NBC News on Wednesday reported that Lindh had written to a network affiliate in 2015 and said he believed the Islamic State was “doing a spectacular job.” The report said Lindh sent three letters to the station and in one said the terrorist group was “very sincere and serious about fulfilling the long-neglected religious obligation to establish a caliphate through armed struggle, which is the only correct method.”

Lindh has served his time in a unit of Terre Haute Federal Correctional Institution in Indiana, where interactions are highly restricted and monitored.

Officials would not say what time of day he would be released. The morning release was first reported by CNN.

“For safety, security and privacy reasons, we do not comment on individual release plans,” a spokeswoman for the Bureau of Prisons said. “Mr. Lindh is being released in accordance with applicable statutes and BOP regulations.”

In prison, he has remained religiously doctrinaire. Going by Yayyah Lindh, he successfully challenged a policy of strip-searching detainees in his unit before visits, because in Islam “a male person is prohibited from exposing the area of his body between the navel and the knees.”

He also won the right in court to cuff his pants above the ankles and participate in daily group prayer.

“This is mandatory and not optional,” he wrote in a 2009 letter to the prison authorities of his religious obligations.

Lindh now must serve three years of supervised release, during which he cannot hold a passport, use the Internet without monitoring, view extremist or terroristic material, communicate with known extremists or converse online in any language other than English without prior approval. He must undergo mental health treatment.

He initially opposed the imposition of those conditions but ultimately acquiesced without a challenge. They were requested by his probation officer, according to an order from Ellis, “given the rare nature of the defendant’s crime and his unique personal history and characteristics.”

Lindh’s family and attorneys declined to comment. But in a question-and-answer session after the guilty plea, defense attorney Tony West said Lindh wanted to get a college degree and doctorate.

West also said prosecutors initially wanted to bar Lindh from ever leaving the country again. Lindh refused to sign any agreement that prevented him from making a pilgrimage to Mecca.

“I would hope that he would make a good transition,” Paul McNulty, former U.S. attorney, said in advance of Lindh’s release, adding that it was understood at the time of the plea that the Taliban supporter would qualify for early release on good behavior. He said the Justice Department was “confident” in its initial, stronger charges against Lindh but thought the plea agreement was “a fair and just resolution of the case.”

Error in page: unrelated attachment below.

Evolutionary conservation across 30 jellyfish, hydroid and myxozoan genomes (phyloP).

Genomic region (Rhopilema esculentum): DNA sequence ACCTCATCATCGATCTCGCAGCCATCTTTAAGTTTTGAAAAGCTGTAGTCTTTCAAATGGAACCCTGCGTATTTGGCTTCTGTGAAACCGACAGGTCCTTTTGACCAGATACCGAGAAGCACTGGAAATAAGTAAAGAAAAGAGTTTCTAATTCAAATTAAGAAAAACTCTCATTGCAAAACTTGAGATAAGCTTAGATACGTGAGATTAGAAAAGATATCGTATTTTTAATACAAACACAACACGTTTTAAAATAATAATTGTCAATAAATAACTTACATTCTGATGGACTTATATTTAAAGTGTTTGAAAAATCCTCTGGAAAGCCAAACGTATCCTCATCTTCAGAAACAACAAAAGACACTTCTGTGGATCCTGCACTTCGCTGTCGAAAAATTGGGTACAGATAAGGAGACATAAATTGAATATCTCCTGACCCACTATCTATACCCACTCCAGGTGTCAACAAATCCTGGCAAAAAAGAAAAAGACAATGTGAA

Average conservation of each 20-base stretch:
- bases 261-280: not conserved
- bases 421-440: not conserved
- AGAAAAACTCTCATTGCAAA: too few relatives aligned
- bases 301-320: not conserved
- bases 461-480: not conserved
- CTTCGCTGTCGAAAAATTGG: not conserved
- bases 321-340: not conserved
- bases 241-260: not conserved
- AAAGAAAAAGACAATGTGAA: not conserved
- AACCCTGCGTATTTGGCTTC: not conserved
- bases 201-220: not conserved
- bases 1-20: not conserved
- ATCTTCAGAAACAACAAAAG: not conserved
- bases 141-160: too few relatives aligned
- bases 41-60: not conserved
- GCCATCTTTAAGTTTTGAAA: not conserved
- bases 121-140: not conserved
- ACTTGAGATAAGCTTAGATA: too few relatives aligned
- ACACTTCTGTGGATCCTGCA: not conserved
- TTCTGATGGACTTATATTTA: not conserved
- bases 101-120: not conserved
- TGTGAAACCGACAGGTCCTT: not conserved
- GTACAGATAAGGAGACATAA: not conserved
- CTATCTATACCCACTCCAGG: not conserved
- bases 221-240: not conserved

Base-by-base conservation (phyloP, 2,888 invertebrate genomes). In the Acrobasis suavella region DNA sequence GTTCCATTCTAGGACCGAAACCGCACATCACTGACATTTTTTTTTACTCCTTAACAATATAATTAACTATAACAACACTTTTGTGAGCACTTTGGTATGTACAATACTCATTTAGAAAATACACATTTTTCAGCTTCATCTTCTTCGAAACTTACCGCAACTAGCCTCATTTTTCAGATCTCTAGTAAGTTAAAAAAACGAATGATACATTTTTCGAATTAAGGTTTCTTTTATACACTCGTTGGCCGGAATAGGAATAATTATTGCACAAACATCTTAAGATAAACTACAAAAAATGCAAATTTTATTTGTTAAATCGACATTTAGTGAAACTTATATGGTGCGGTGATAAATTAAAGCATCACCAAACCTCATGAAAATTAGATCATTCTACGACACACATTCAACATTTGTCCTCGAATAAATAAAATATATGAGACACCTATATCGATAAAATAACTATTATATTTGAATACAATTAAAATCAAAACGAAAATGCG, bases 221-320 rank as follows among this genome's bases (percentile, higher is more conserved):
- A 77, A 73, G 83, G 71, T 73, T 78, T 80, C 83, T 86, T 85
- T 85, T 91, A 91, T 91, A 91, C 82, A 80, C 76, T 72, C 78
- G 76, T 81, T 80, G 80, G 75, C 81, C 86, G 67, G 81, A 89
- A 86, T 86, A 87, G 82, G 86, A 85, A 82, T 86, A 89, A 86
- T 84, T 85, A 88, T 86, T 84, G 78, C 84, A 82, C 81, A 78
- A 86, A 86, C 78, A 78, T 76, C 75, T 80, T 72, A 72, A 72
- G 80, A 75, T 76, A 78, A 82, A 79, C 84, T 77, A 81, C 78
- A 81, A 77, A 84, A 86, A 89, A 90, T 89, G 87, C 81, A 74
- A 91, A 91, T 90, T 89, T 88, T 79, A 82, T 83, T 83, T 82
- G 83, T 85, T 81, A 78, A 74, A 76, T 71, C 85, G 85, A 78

Lindh’s attorney, William Cummings, said Lindh must reside in the Eastern District of Virginia to comply with probation. He said Lindh aims to lie low and keep out of trouble; his family has been concerned about death threats.

Lindh, 21 at the time of his arrest, was raised outside San Francisco by a Catholic father and Buddhist mother. He converted to Islam as a teenager after reading “The Autobiography of Malcolm X” and went to the Middle East to study Arabic and religion.

He became increasingly fundamentalist in his views. Living in Pakistan, he wrote his family, “really makes me look upon American society with pity.” At a madrassa there, he later told CNN, his “heart became attached” to the Taliban. He joined the group in Afghanistan, committing to the fight against the Northern Alliance for a “pure Islamic state.”

He trained at an al-Qaeda camp where he met Osama bin Laden, but he told the FBI he declined to join the group or participate in attacks on the United States and Israel. His jihad, he said, was in Afghanistan.

“Bin Laden’s terrorist attacks are completely against Islam,” he said at his sentencing, “completely contrary to the conventions of jihad and without any justification whatsoever. . . . Terrorism is never justified and has proved extremely damaging to Muslims around the world.”

This is a developing story.

(Reporting by Washington Post)

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Gunmen Storm Five-Star Hotel In Pakistan, Killing At Least One

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* Military says militants cornered in hotel staircase

* Gwadar is strategic port being developed with Chinese

* Chinese often stay at hotel, but none there during attack (Adds claim of responsibility)

QUETTA, Pakistan, May 11 (Reuters) – Three gunmen stormed a luxury hotel in Pakistan’s southwestern port city of Gwadar on Saturday, killing at least one guard and battling security forces inside, officials and the army said.


Balochistan Home Minister Ziaullah Langove said most guests had been evacuated from the five-star Pearl Continental Hotel, which helicopters circled as fighting was underway. He said there were reports of casualties, but did not give details.